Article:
We—the Ancient Mariner and I—both became mired in guilt, both wanted so much to die but could not, and both eventually chose to take meaningful action. We persevere in our resolve to ensure the story is never forgotten, and that those who died did not do so in vain.
When each of us told our story in its entirety for the first time, we began a cycle that will continue throughout our lives: reliving the pain by telling the story, an action that attenuates the pain, which then returns upon the telling and must be relived to be relieved.
Teaching others by sharing our stories relieves us, temporarily, of our suffering. Of course, full recovery from a trauma this great is impossible and lasting serenity will forever evade us. The Mariner and I lived, when so many beautiful, innocent people died. The pain of that will never cease, and so we both devote our lives to sharing the story with others who might understand and learn. In this way, we attempt to build an ethical legacy, creating sadder but wiser humans.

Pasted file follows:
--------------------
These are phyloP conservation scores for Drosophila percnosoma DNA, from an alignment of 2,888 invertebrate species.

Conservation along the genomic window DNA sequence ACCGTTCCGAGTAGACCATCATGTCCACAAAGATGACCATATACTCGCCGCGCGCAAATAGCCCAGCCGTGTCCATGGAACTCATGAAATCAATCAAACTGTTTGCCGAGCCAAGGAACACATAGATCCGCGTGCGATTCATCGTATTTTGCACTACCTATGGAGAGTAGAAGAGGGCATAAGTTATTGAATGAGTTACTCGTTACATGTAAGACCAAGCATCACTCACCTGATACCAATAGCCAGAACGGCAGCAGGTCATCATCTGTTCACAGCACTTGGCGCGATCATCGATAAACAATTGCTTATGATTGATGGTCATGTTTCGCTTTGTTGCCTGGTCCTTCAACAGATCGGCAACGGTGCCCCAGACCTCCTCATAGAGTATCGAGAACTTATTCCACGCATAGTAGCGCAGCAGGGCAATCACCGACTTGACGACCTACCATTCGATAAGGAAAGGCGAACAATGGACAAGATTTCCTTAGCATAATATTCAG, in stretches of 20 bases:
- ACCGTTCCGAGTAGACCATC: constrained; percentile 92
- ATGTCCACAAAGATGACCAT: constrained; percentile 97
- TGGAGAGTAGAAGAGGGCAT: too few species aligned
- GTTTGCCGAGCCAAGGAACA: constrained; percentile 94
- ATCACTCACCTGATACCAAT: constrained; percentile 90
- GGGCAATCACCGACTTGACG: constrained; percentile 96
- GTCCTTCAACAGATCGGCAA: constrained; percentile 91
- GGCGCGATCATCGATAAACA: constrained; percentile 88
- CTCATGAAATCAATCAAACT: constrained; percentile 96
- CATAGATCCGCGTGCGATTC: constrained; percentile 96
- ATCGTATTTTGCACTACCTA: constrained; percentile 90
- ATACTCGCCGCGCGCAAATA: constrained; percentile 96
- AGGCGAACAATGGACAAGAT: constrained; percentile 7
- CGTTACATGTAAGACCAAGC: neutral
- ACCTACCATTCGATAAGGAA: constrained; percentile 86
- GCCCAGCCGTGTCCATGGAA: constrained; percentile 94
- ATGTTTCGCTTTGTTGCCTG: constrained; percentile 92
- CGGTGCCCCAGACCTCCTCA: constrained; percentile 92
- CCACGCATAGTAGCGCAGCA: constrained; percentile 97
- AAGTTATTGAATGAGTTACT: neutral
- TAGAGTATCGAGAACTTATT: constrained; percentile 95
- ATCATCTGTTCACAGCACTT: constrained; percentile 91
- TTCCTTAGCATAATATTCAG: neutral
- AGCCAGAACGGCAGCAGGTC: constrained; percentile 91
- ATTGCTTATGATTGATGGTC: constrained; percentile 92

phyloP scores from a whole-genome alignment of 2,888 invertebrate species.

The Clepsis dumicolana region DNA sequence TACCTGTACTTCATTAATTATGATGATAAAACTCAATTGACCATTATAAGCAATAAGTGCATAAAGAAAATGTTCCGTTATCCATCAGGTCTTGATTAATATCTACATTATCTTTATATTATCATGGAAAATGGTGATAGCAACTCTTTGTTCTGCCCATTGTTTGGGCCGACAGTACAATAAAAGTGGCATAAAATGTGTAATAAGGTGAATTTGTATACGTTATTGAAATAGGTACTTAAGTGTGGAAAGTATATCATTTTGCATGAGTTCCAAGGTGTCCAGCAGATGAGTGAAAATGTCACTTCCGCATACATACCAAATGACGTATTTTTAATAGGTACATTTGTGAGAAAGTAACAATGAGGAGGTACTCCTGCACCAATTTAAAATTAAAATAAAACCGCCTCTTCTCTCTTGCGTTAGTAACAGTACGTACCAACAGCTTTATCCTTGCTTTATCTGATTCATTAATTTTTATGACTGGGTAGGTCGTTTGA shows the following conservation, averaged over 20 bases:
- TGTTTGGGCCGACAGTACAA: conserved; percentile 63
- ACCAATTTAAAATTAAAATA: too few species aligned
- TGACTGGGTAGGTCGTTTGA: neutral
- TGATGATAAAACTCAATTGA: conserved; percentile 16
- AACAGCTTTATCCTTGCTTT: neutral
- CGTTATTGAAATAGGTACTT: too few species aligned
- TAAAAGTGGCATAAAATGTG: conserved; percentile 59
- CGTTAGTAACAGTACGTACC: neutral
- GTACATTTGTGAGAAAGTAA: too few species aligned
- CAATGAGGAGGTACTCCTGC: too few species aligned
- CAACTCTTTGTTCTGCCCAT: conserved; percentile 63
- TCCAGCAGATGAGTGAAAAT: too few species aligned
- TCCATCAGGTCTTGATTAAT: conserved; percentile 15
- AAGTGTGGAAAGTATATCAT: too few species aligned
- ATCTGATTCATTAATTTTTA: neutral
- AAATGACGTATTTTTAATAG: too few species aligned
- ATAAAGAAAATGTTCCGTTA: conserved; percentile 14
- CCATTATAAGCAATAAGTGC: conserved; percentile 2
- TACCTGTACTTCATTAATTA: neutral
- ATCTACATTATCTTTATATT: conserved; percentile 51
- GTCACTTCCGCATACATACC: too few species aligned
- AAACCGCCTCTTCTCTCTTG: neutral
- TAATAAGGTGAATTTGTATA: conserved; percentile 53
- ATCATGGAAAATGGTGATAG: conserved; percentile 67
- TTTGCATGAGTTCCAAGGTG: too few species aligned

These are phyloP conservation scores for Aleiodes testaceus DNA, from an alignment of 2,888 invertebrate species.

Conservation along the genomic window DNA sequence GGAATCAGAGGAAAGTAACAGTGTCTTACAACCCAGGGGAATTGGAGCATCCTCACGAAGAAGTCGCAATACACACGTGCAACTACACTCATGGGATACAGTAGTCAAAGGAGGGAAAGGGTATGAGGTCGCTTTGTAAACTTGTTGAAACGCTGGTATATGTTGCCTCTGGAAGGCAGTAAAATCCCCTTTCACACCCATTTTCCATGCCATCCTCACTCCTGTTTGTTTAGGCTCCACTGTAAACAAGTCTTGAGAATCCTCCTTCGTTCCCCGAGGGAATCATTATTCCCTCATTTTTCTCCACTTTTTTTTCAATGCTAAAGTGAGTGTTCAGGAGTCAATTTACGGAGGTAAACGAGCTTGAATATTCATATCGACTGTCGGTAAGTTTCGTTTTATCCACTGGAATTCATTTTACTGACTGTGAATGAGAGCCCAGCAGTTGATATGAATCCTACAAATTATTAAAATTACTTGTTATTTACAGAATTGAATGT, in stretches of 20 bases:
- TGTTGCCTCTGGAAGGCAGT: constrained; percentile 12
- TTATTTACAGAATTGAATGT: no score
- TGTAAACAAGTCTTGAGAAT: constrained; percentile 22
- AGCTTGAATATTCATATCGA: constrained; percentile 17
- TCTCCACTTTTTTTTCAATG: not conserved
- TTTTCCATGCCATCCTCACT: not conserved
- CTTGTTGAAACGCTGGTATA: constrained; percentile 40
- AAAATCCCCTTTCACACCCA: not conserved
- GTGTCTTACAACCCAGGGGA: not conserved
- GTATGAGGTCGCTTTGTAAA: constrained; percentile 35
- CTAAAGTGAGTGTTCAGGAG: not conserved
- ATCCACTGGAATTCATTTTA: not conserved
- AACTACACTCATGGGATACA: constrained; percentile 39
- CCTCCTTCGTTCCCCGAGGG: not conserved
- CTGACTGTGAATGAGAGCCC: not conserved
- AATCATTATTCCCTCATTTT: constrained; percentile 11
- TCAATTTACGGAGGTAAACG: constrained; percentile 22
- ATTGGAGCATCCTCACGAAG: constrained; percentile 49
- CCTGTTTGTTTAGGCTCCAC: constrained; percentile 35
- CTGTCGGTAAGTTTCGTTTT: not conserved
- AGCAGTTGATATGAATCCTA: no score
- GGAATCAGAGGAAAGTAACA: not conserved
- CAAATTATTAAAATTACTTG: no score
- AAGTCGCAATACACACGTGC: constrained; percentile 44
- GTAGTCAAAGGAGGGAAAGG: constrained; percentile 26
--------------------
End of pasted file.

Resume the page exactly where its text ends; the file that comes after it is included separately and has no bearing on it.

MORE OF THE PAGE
I have already told my story of the Rwandan genocide. In Shake Hands with the Devil: The Failure of Humanity in Rwanda, and in speeches and presentations before and since that book was published, I explained what I saw. What I did. What I was unable to do. While I have not been silent about the injury I sustained in Rwanda, I have kept mostly private the effects of that injury on my mind, my body, my soul. Until now.
In this book, I describe how I came to live with an operational brain injury called post-traumatic stress disorder: PTSD. It is not an instructional manual on how to get better or an inspirational text of my triumph over adversity. After more than twenty years, I’m not “better,” any more than a soldier whose leg was blown off is able to grow a new one. But as that soldier can adjust to this new reality—physically with prosthetics, crutches, a wheelchair; emotionally with professional, personal and peer support—so, too, have I learned how to cope, with some small victories and plenty of defeats.